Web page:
ObamaCare will hurt, not help, small businesses -- and their employees -- because of provisions that defy economic common sense.
In fact, ObamaCare tax credits that offset health insurance costs for firms with 25 or fewer workers making an average of $25,000 annually are counterproductive for employment and wage growth -- a major economic shortcoming, particularly when far too many Americans are jobless.
One author of a new National Center for Policy Analysis study on the credits even told The Hill newspaper that they create a "perverse incentive not to have businesses grow by not encouraging them to hire new workers."
The tax credits decline as a firm's average pay rises -- and as a firm's work force expands beyond 10 employees, disappearing entirely once it reaches 25 employees. That discourages such small businesses from adding jobs, particularly higher-paying ones, or raising wages.
And that spells bigger trouble for workers who don't make a lot to start with.
"An unintended consequence ... is that some low wage workers will be unemployed who otherwise would not," says the nonprofit, nonpartisan center that did the study.
That's the sobering reality behind ObamaCare's soaring rhetoric -- and another burden for America's struggling economy.
TribLive commenting policy
You are solely responsible for your comments and by using TribLive.com you agree to our Terms of Service.
We moderate comments. Our goal is to provide substantive commentary for a general readership. By screening submissions, we provide a space where readers can share intelligent and informed commentary that enhances the quality of our news and information.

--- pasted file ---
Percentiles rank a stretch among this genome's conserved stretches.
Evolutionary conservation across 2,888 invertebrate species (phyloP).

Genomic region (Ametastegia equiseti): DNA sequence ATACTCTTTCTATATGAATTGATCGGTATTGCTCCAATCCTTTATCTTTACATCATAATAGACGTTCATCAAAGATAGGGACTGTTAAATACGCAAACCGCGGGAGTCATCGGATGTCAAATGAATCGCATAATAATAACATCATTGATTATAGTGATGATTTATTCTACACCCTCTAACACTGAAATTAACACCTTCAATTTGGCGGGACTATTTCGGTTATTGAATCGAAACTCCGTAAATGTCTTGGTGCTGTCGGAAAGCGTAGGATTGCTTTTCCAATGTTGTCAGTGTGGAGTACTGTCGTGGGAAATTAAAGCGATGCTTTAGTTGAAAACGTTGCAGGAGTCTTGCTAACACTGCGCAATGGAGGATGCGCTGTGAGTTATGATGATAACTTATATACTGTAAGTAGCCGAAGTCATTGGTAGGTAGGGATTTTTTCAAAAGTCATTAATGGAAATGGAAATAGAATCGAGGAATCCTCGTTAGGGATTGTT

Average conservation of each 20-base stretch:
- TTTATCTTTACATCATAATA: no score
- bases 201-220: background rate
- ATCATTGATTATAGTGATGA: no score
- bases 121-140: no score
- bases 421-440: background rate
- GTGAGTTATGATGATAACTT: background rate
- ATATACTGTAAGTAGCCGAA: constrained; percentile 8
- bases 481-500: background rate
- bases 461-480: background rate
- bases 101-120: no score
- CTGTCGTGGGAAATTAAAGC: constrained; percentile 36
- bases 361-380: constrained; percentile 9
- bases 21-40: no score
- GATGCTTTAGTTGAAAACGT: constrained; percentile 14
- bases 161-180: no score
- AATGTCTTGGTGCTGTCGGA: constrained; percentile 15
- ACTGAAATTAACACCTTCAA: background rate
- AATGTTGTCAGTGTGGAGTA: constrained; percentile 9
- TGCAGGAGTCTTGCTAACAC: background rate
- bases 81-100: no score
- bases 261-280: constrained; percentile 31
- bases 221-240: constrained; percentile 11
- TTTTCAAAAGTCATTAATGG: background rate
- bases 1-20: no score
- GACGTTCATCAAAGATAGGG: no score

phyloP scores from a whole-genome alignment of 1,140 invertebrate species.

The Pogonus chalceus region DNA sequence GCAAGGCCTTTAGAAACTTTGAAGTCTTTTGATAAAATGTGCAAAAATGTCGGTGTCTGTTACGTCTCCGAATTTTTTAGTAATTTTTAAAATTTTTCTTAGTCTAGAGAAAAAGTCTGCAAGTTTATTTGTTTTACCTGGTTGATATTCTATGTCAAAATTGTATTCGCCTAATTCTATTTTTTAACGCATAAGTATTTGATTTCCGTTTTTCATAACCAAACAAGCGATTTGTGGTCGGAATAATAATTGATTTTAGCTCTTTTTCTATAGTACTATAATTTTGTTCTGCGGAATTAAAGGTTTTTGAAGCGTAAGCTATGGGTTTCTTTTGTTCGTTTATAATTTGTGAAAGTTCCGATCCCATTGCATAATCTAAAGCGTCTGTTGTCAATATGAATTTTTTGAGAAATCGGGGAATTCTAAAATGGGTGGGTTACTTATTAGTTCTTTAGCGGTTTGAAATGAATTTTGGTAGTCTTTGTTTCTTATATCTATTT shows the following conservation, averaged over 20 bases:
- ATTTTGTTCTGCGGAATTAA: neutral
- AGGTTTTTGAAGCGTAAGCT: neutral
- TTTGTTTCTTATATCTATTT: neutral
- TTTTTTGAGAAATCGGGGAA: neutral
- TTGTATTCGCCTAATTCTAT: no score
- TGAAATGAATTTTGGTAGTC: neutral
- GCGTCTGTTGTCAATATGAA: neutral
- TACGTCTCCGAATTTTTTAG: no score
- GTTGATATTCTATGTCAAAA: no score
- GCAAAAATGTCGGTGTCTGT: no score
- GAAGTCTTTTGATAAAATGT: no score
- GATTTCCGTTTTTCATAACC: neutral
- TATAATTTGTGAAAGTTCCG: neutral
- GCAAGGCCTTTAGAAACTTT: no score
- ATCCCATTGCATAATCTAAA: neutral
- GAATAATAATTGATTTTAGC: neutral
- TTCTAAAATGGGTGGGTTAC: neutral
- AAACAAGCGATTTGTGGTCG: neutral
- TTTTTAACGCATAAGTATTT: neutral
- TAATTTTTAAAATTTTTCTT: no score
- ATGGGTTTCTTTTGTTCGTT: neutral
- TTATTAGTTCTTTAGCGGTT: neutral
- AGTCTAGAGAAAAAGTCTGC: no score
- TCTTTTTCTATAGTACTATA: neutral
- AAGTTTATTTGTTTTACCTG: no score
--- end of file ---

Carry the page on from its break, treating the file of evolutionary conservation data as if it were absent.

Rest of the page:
While most comments will be posted if they are on-topic and not abusive, moderating decisions are subjective. We will make them as carefully and consistently as we can. Because of the volume of reader comments, we cannot review individual moderation decisions with readers.
We value thoughtful comments representing a range of views that make their point quickly and politely. We make an effort to protect discussions from repeated comments either by the same reader or different readers.
We follow the same standards for taste as the daily newspaper. A few things we won't tolerate: personal attacks, obscenity, vulgarity, profanity (including expletives and letters followed by dashes), commercial promotion, impersonations, incoherence, proselytizing and SHOUTING. Don't include URLs to Web sites.
We do not edit comments. They are either approved or deleted. We reserve the right to edit a comment that is quoted or excerpted in an article. In this case, we may fix spelling and punctuation.
We welcome strong opinions and criticism of our work, but we don't want comments to become bogged down with discussions of our policies and we will moderate accordingly.
We appreciate it when readers and people quoted in articles or blog posts point out errors of fact or emphasis and will investigate all assertions. But these suggestions should be sent via e-mail. To avoid distracting other readers, we won't publish comments that suggest a correction. Instead, corrections will be made in a blog post or in an article.